“Can anything good come out of Nazareth?” That’s quite a question for Nathaniel to be asking this morning, isn’t it? If you were from Nazareth, you might hear that as quite an insult. Just imagine someone you just met asking where you were from, and you say you’re from Audubon, Iowa, and they respond by saying “Can anything good come out of Audubon?” You’d probably be pretty offended by that comment, wouldn’t you?
Well, let me ask that question a little bit differently. Can anything good come out of Our Saviour’s Lutheran Church? People might not ask you that question directly, but sometimes, when you invite someone to come to church with you, do you ever get the feeling that is what they are thinking? Perhaps we even have people whose names appear on our membership list, but never worship here, who are sitting at home this morning, wondering “can anything good come out of me being at church?’ This morning, through the Gospel reading, we’re going to hear the answer to Nathaniel’s question, and how the answer to that very question affects the way we do evangelism in this place, and how we can respond:
Can anything good come out of Our Saviour’s Lutheran Church? Oh yes, there is!
As our reading starts out, it’s pretty early in Jesus’ public ministry. Fresh off his baptism in the Jordan and his temptation in the wilderness, Jesus is now starting to call disciples. In the verses that precede this chapter, Jesus has already called two of John the Baptist’s former disciples to come follow him, and now he is continuing in our reading for today by calling Phillip and Nathaniel. Jesus is on his way to Galilee, and he comes across Phillip. Two of the disciples Jesus has already called to follow him, Andrew and Peter, were from the same city as Phillip, Bethsadia. Jesus simply says to Phillip “follow me”.
Notice this: Phillip wasn’t out looking for Jesus, Jesus found him. It’s the same way that Jesus comes to us. I often hear people who are brought to faith in Christ at a later age sometimes say “I found Jesus!” but this chapter tells us that it’s actually the other way around, that Jesus finds us. So the question is, if we’re not out looking for Jesus, then where are we that He needs to come and find us? Well, think for a minute where we would be without Jesus. We would be lost. Often in the Scriptures, those without faith in Christ are described as “Lost.” Without the forgiveness, life, and salvation that only come through Christ, we would be lost in our sins. We would be eternally separated from God, with the prospect of facing an eternity in hell because of our sinfulness. But Jesus comes into the darkness of sin, and brings the light of His Word to us, he finds us in the darkness of our sins, calling us to follow him and His light, which is His Gospel, the good news that He has suffered and died to take the punishment our sins rightly deserved. That’s what He did for Phillip, and that’s what He does for us yet today. Right now, through the responses we’ve read and sung throughout the liturgy, through the Scripture readings of the day, and now, through the preaching of the Word in this sermon, Jesus is calling you to follow him, listen to what He has to say to you today through His Word. Just as Andrew did, and just as Phillip did, you are here this morning to be in the presence of Christ to listen to your Savior’s call to follow him and listen to him. He has found you and brings His saving Gospel to you today.
So, Phillip is found by Jesus, Jesus calls Phillip to follow him, and what’s the first thing that Phillip does after Jesus issues the call to follow? Does Phillip throw a big party for himself, because he’s finally found the way, truth, and life? Does he keep it to himself? No, the first thing Phillip does once He has been found by Jesus, is he went and found someone he could share his joy with.. In the verses that precede our text, we see this same scenario play out with Andrew. Andrew is found by Jesus, Jesus calls Andrew to follow him, Andrew spends the day listening to Jesus’ word, and then Andrew goes and tells his brother, Peter, about Jesus, and brings Peter to where Jesus is so that he, too, can hear about Jesus. Phillip does the same, he goes and finds Nathaniel, and tells Nathaniel about Jesus. He tells Nathaniel “We have found the one Moses wrote about in the Law and also whom the prophets also wrote-Jesus of Nazareth, the son of Joseph.” (v. 45) Unless you are talking to an orthodox Jew, you probably wouldn’t use that line if you were to invite someone to come and see Jesus with you here at church on Sunday. Instead, you would probably use words like: Savior. Light of the World. The Way, the Truth, and the Life. Like Phillip, you will refer to Jesus by name. Whatever words you choose, just like Phillip, you’d want to tell that person who they will see if they come with you, and the wonderful things He has to offer.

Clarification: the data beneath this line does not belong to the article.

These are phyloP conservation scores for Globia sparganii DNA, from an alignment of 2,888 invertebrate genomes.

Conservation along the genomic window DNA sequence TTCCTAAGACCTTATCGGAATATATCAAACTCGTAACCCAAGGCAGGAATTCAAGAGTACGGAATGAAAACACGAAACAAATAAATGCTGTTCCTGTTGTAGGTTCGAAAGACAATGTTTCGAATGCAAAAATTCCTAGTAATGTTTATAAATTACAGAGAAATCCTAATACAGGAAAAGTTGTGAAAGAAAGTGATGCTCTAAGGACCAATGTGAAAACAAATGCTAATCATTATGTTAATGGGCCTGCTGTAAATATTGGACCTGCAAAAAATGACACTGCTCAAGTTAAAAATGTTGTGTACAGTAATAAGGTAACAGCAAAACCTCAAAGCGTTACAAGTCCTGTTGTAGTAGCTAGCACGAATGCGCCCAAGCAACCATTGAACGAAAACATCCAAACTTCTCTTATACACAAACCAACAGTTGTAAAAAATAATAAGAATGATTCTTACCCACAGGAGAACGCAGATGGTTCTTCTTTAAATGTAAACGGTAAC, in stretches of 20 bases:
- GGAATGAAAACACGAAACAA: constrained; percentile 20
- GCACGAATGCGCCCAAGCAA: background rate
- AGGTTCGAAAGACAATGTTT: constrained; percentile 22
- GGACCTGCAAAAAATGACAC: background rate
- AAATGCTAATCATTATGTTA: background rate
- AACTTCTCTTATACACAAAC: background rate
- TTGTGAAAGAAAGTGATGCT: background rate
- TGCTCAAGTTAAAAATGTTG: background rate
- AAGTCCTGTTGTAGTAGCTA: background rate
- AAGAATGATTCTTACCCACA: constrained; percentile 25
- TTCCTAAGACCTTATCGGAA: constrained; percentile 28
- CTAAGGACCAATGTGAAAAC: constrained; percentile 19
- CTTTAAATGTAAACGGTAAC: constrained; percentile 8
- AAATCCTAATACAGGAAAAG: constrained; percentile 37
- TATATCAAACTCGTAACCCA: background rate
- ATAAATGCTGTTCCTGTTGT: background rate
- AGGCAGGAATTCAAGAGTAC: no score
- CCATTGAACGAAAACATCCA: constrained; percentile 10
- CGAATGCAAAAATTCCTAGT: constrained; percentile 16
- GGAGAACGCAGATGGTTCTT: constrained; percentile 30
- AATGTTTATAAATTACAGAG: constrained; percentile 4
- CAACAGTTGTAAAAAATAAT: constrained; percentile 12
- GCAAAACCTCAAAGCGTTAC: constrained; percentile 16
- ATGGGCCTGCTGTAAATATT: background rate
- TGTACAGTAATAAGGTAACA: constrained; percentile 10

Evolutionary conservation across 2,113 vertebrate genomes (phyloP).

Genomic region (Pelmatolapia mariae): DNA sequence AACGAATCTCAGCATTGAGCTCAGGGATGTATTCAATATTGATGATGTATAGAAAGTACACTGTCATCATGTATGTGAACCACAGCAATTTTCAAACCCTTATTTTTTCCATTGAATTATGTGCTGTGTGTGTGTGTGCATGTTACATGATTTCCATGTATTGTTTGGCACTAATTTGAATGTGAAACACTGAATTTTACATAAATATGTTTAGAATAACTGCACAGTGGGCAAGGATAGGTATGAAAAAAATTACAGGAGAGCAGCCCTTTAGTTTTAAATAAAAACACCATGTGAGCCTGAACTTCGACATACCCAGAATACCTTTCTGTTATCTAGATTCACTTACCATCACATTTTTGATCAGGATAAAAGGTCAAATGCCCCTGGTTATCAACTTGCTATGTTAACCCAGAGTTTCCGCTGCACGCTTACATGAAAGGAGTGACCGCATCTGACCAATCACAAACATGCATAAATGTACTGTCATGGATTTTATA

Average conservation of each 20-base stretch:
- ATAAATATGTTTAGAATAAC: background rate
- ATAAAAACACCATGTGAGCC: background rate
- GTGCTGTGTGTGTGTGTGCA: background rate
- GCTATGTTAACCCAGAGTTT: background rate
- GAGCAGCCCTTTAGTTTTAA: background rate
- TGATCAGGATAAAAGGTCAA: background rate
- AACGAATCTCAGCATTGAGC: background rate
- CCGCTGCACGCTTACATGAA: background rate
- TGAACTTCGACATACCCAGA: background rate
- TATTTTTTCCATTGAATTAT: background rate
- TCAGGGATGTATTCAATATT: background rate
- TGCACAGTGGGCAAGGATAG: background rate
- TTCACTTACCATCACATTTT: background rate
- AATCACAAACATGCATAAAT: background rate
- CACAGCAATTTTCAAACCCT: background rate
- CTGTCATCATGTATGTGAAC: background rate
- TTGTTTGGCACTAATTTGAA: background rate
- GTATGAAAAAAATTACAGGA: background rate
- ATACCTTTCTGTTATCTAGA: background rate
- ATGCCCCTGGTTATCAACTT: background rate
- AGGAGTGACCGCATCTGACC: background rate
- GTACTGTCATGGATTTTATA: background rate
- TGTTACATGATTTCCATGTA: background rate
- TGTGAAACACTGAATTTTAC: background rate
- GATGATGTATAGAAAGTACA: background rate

At this point of the sermon, I think it’s time I ask you some questions. Do you consider what Jesus has to offer you in this place week after week to be the most important thing in your life? Note I didn’t ask you if it was one of the most important things, but the most important thing? Do you consider forgiveness of your sins and the promise of eternal life in paradise to be the most important thing in your life? Or is it something that you only dust off for an hour a week if you happen to have the time? Your attitude about what Christ is giving in this place will affect the way you do evangelism. If we don’t view what Christ has done for us as the most important thing in our lives, if we don’t follow the first commandment by putting God in front of everything else in our lives, our work, our spouses, our children, our money, our possessions, everything, will we see a need to share that with others? Phillip was so overjoyed that he had found the long promised Savior, that the first thing he did was go and tell someone else about Jesus. Andrew did the same thing. So what’s stopping so many of you from telling others about Jesus?
So Phillip tells Nathaniel that he has met Jesus, the long promised Savior, but did you notice Nathaniel’s response? He asks the question: Can anything good come out of Nazareth?” Interesting response, isn’t it? Well, there may have been several reasons for Nathaniel to make that comment. For one, Nazareth is not mentioned at all in the Old Testament, so if Nathaniel was well versed in his Scriptures, he probably knew that there was no specific reference to the Savior being from there. Not only that, Nazareth wasn’t exactly the most glamorous place to be from in those days. Nazareth was pretty insignificant in the grand scheme of things in those days, it didn’t have a lot of political respect or influence. It was kind of out there in the middle of nowhere. It’s a lot like when a famous athlete comes from a small town. Some of you that follow baseball may recognize the name Bob Feller. He was from a farm in little Van Meter, which is about an hour from here. When the Cleveland Indians first brought him up to the major leagues, and people saw this 17 year old kid throwing fastballs close to 100 mph, they wanted to know where this guy came from, and when they were told, a lot of folks wanted to know “Where in the world is Van Meter? What goes on there? What’s so special about that place that a guy this good could come from there?” In a way, Nathaniel is asking the very same question about Nazareth. “The Messiah is supposed to do some pretty unbelievable things. So he must be from a place with some prestigue, not some backwoods town like Nazareth. Nothing good ever comes out of that place!”